Frontier Internet Speed Test

This speed test is so that subscribers to Frontier Internet (and others) can test their current connection to make sure they are getting the download and upload speeds they were promised when they first signed up for their plan. Too often, this is not the case. We encourage you to use this test to make comparisons between the service from you are currently getting, other providers, other Frontier plans, and the general average, which we will show you later.

When testing, please try to use an ethernet cable and make sure that most other connection intensive programs and processes, on or off your device, are not in use. We also encourage you to take multiple tests throughout the day, as results can change depending on peak usage times.

Understanding Your Results

Download Speed

Likely the metric you came here for, and the one ISPs will use in advertising. Your download speed is vital for streaming, downloading, having multiple users, and so much more. It is a measurement of how fast your connection can download information. A higher number is simply better, and it is usually measured in Mbps.

Upload Speed

Another important metric, especially if you work remotely, make many video calls, or regularly send large files elsewhere online. Your upload speed is how quickly your connection can send files to another server or user. It should be noted that this number is usually much lower than your download speed, especially with cable and DSL connections.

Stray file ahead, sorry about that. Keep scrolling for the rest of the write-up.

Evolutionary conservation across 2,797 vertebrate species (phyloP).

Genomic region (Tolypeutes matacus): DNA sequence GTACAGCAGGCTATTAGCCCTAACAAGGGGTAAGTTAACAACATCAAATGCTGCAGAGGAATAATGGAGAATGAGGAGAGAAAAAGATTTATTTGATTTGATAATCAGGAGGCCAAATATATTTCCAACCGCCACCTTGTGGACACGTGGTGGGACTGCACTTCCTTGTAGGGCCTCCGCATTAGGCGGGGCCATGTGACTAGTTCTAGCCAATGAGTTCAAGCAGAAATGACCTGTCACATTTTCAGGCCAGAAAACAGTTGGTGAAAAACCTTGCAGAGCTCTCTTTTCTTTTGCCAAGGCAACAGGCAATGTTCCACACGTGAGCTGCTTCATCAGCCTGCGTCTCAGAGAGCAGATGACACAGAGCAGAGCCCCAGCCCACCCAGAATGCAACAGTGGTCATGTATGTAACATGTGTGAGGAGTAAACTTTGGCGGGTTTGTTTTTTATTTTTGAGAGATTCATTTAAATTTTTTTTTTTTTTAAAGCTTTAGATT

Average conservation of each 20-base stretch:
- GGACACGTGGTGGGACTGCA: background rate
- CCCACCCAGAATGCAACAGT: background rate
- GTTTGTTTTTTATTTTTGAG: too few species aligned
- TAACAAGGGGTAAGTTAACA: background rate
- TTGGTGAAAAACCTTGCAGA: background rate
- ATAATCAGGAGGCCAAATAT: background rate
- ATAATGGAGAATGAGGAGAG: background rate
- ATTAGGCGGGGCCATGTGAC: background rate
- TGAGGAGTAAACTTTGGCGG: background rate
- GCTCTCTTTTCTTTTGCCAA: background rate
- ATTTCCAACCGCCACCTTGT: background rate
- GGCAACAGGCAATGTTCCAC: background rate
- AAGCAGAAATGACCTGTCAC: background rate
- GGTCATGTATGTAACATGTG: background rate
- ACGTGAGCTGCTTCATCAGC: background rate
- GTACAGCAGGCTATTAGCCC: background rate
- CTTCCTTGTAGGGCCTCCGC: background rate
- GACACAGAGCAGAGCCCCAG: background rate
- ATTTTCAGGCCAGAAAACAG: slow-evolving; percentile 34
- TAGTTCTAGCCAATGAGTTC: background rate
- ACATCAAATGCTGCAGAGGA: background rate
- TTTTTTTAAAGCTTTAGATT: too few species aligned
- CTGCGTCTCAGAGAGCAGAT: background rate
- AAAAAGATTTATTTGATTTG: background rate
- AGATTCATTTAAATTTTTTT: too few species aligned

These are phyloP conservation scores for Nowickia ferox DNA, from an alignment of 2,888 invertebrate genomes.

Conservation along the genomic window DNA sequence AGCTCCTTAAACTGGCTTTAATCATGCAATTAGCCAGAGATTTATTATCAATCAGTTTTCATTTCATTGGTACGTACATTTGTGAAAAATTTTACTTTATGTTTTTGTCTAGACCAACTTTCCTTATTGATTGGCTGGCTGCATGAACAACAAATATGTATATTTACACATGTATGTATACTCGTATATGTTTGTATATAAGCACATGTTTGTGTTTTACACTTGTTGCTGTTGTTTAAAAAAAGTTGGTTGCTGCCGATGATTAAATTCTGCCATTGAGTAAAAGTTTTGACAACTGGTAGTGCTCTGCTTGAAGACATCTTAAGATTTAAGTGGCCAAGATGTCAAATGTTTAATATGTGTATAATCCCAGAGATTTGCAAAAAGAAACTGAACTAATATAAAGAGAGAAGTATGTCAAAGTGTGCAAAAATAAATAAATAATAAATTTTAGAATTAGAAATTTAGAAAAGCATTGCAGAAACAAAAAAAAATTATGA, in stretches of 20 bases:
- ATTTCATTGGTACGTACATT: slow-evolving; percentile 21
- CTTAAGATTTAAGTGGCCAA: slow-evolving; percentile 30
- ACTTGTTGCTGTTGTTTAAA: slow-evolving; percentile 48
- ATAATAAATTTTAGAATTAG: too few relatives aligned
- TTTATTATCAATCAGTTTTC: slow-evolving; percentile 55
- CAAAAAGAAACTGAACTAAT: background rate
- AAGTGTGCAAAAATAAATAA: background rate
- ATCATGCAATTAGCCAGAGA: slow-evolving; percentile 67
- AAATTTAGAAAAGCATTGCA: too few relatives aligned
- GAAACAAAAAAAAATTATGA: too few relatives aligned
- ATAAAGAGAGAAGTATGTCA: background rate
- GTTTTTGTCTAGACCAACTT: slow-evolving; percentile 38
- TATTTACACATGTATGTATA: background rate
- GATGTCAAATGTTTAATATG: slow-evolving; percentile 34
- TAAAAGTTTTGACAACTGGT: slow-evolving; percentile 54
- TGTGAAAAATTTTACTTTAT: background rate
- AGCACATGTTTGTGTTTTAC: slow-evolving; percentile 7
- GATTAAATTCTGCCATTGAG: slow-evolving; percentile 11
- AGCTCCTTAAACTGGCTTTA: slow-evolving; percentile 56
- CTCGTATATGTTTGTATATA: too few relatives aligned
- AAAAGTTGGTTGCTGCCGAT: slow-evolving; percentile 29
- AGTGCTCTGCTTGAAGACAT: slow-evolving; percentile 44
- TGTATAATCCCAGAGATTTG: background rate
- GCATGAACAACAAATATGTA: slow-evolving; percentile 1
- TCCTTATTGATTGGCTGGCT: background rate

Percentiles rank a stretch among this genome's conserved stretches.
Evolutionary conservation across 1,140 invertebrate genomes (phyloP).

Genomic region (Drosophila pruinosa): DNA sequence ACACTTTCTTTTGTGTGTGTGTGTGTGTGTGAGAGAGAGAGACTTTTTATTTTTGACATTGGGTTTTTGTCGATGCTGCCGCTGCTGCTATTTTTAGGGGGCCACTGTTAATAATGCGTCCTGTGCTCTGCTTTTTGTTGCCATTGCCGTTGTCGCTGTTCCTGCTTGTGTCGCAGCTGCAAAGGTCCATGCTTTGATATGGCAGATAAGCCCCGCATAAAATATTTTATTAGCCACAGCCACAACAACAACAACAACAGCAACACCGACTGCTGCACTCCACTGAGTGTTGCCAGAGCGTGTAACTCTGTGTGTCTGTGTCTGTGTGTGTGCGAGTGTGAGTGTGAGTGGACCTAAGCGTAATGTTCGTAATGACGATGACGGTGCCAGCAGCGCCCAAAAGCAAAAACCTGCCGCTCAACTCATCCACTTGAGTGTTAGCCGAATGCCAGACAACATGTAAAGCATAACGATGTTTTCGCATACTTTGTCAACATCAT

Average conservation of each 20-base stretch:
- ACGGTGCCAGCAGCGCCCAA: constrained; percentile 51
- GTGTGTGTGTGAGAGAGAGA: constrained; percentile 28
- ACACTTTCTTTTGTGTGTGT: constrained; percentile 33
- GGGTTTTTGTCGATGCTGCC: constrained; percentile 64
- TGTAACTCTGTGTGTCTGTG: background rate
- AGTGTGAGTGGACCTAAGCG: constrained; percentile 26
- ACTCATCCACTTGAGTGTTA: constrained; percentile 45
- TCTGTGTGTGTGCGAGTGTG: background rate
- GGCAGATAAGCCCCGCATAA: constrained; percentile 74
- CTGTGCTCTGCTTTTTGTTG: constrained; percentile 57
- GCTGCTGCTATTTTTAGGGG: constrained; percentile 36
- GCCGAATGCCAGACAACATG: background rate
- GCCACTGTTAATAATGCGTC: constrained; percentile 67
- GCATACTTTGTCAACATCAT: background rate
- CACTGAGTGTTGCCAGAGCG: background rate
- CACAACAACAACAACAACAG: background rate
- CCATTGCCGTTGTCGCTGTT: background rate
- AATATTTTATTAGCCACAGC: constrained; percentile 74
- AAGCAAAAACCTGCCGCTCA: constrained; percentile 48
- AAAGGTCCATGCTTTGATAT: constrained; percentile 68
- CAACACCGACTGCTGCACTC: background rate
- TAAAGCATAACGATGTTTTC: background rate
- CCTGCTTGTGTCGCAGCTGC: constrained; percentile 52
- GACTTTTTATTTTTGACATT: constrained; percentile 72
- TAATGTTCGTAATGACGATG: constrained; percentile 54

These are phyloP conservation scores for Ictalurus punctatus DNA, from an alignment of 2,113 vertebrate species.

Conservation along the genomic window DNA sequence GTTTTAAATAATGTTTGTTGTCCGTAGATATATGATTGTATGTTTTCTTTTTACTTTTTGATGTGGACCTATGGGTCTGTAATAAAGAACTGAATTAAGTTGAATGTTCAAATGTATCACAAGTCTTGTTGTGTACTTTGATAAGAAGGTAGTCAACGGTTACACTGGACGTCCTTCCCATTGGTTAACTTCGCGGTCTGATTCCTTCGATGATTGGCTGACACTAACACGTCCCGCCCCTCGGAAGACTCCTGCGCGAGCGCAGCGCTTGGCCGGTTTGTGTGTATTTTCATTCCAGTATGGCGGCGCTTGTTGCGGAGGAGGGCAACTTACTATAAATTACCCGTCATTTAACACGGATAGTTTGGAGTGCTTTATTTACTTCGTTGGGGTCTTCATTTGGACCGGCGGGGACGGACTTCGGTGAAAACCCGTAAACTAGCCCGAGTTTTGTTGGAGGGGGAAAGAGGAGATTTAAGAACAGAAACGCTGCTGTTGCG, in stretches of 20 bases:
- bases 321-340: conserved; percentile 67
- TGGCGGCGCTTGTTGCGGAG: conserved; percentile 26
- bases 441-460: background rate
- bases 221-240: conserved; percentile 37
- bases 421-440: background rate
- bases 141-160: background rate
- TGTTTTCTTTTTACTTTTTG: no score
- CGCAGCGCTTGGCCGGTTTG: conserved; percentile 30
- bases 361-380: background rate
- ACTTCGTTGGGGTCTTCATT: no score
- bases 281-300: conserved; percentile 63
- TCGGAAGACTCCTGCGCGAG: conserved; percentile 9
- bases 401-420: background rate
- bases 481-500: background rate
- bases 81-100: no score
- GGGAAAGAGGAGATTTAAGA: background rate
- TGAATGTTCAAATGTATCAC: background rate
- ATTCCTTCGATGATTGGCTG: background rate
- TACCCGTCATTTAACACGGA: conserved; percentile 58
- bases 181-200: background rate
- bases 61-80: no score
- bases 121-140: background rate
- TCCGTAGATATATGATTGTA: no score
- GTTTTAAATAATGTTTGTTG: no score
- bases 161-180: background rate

Ping Rate/Latency

Your ping rate (also referred to as a measurement of latency), is how quickly your computer can send a packet of data to a server and receive a response. Average users should look for a number that's less than 100ms, but gamers and other people requiring quick response times should look for 30ms or less.

Frontier's Advertised Speeds Versus Actual Speeds

Does Frontier match what they promise in terms of their download speeds? In most cases and with most plans, the answer appears to be yes, although you may want to watch out if you're interested in their most modest plans.


How Fast Should Your Internet Be?

Overall, it should be at least 80 percent of the speed you signed up for. If your results are lower, and consistently so, it merits further consideration and concern on your end, even perhaps a switch in providers.

How Fast Can You Expect WiFi Speeds to Be?

Depending on additional factors such as interference and the equipment used, you can expect to have a WiFi speed that's 30-50 percent of your plan's advertised speed.

How Much Speed Does My Household Need?

The answer can vary greatly depending on the ways your household uses the internet and the number of users you have. Still, a general answer is that you should have at least 25-50 Mbps per user to operate on a basic level and 75 Mbps or more per user to do things such as HD streaming or decent online gaming.


Now that you have the information in this article and from your speed test, please do not put it aside and stop now. Investigate alternative plans and providers if you feel it is necessary, and try to do more research to lead you to the best decision. We hope that this test and information were helpful to you, and we invite you to bookmark it and reference it again when you need to.